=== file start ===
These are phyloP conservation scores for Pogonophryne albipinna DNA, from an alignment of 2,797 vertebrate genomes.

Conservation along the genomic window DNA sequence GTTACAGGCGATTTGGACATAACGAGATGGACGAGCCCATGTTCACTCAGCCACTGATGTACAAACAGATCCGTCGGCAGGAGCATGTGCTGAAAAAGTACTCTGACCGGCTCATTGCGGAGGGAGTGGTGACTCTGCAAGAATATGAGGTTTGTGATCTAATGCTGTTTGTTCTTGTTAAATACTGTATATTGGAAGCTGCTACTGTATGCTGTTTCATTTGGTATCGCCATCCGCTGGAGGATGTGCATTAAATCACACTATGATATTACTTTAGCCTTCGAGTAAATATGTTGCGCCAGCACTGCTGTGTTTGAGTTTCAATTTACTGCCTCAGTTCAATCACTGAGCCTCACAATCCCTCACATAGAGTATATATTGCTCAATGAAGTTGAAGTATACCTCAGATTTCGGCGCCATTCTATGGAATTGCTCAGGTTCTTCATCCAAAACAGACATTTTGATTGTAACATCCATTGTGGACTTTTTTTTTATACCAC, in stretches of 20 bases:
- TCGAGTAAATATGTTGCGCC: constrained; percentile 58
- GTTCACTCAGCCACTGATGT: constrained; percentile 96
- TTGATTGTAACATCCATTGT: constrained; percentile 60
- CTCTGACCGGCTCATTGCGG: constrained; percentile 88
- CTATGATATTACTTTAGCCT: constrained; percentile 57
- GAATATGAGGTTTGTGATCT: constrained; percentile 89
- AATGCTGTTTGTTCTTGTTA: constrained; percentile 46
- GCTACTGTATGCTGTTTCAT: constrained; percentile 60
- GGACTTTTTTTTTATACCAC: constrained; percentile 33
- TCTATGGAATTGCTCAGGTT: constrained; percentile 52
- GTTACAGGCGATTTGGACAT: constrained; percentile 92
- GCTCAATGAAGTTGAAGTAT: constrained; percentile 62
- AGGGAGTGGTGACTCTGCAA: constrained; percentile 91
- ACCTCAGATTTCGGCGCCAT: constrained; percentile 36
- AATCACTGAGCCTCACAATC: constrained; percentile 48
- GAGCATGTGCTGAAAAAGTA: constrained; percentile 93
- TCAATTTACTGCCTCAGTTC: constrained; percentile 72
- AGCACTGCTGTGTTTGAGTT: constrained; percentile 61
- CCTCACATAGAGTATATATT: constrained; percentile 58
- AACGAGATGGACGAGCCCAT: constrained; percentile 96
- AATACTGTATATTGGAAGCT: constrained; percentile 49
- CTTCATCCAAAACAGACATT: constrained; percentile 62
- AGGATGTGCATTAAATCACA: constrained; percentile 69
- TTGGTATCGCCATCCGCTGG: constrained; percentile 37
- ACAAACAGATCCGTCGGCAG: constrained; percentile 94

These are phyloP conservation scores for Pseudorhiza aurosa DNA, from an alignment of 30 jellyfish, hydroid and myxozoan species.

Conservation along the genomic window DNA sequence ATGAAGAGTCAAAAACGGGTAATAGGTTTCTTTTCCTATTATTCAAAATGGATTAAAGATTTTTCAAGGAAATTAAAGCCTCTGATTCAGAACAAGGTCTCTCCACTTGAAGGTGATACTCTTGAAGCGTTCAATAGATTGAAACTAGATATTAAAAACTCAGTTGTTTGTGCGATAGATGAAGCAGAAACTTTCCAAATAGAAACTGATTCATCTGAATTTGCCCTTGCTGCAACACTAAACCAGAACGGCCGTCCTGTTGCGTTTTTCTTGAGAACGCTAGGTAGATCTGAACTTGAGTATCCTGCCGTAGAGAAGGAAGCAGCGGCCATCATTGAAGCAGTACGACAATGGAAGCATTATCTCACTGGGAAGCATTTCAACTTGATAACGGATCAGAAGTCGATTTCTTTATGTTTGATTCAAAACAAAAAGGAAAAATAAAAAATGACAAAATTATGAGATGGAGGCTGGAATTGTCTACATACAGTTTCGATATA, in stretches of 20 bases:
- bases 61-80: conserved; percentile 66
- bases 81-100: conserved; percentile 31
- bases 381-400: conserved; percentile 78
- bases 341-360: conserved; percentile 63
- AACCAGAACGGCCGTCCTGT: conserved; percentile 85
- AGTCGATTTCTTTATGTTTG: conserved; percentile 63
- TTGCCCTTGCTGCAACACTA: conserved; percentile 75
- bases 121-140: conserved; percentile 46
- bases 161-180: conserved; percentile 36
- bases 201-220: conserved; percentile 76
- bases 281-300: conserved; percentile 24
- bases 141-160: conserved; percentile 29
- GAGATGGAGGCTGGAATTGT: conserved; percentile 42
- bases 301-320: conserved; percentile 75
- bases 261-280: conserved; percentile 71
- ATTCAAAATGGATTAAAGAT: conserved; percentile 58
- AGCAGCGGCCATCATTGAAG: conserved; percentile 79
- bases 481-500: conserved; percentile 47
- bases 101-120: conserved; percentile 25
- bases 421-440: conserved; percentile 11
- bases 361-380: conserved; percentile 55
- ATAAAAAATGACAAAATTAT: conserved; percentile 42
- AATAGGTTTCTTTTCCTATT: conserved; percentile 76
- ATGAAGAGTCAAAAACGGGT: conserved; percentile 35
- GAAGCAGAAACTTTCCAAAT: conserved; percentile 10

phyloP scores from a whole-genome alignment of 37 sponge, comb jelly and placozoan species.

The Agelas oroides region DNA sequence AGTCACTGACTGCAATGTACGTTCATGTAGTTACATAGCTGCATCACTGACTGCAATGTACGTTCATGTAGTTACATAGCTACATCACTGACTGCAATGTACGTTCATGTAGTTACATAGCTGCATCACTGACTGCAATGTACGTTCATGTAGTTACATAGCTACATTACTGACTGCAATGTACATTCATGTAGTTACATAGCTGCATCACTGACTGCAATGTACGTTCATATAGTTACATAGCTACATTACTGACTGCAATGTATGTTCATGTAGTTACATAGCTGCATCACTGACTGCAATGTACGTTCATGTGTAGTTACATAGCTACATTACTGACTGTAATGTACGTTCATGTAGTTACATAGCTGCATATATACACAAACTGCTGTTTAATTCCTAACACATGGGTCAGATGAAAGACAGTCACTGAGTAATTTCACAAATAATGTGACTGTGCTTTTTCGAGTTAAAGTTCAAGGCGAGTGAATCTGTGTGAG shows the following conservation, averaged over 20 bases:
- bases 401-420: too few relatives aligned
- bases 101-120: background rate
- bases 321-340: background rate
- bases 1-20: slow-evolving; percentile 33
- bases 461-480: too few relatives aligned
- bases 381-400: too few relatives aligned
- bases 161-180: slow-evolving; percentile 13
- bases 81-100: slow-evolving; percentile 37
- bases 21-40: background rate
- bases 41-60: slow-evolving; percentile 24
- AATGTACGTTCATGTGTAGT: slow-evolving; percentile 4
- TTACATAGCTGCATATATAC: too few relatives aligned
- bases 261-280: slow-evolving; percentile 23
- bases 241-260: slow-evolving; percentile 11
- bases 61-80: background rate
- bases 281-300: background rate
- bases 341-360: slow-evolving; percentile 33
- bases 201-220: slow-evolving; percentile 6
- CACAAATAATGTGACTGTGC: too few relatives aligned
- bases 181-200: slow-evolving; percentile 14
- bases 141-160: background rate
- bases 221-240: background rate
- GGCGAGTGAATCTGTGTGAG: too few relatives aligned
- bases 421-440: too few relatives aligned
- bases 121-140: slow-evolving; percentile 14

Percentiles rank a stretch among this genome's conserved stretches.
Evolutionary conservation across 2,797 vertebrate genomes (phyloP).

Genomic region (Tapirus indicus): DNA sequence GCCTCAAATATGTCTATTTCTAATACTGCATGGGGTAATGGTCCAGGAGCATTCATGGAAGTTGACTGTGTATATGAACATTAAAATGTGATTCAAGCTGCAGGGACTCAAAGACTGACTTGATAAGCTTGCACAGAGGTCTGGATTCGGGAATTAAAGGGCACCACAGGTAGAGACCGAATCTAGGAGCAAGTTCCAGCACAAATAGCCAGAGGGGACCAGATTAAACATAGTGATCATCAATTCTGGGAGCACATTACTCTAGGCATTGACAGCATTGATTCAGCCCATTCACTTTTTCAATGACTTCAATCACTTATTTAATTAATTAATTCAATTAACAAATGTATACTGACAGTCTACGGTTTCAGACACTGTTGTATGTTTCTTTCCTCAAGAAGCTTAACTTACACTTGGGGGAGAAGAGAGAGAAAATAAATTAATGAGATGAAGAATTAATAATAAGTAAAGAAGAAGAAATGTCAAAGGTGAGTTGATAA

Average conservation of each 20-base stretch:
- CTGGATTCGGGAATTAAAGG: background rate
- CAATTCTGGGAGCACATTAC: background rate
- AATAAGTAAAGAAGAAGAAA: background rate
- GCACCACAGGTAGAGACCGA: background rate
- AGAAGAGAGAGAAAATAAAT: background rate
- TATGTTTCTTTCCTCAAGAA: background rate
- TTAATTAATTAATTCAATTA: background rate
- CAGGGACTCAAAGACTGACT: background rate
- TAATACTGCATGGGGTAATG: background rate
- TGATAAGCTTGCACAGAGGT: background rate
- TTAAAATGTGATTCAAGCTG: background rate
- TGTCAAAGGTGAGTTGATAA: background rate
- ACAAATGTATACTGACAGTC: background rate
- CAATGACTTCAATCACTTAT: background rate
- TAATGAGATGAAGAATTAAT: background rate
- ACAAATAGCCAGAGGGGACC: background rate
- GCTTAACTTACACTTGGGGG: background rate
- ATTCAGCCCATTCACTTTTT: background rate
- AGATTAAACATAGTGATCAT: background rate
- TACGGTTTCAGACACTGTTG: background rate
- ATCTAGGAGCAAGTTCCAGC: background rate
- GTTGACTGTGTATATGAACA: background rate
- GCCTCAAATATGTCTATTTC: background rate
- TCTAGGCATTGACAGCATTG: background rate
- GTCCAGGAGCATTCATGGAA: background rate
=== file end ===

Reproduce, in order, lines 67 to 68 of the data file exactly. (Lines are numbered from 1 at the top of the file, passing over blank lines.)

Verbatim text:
- AATGTACGTTCATGTGTAGT: slow-evolving; percentile 4
- TTACATAGCTGCATATATAC: too few relatives aligned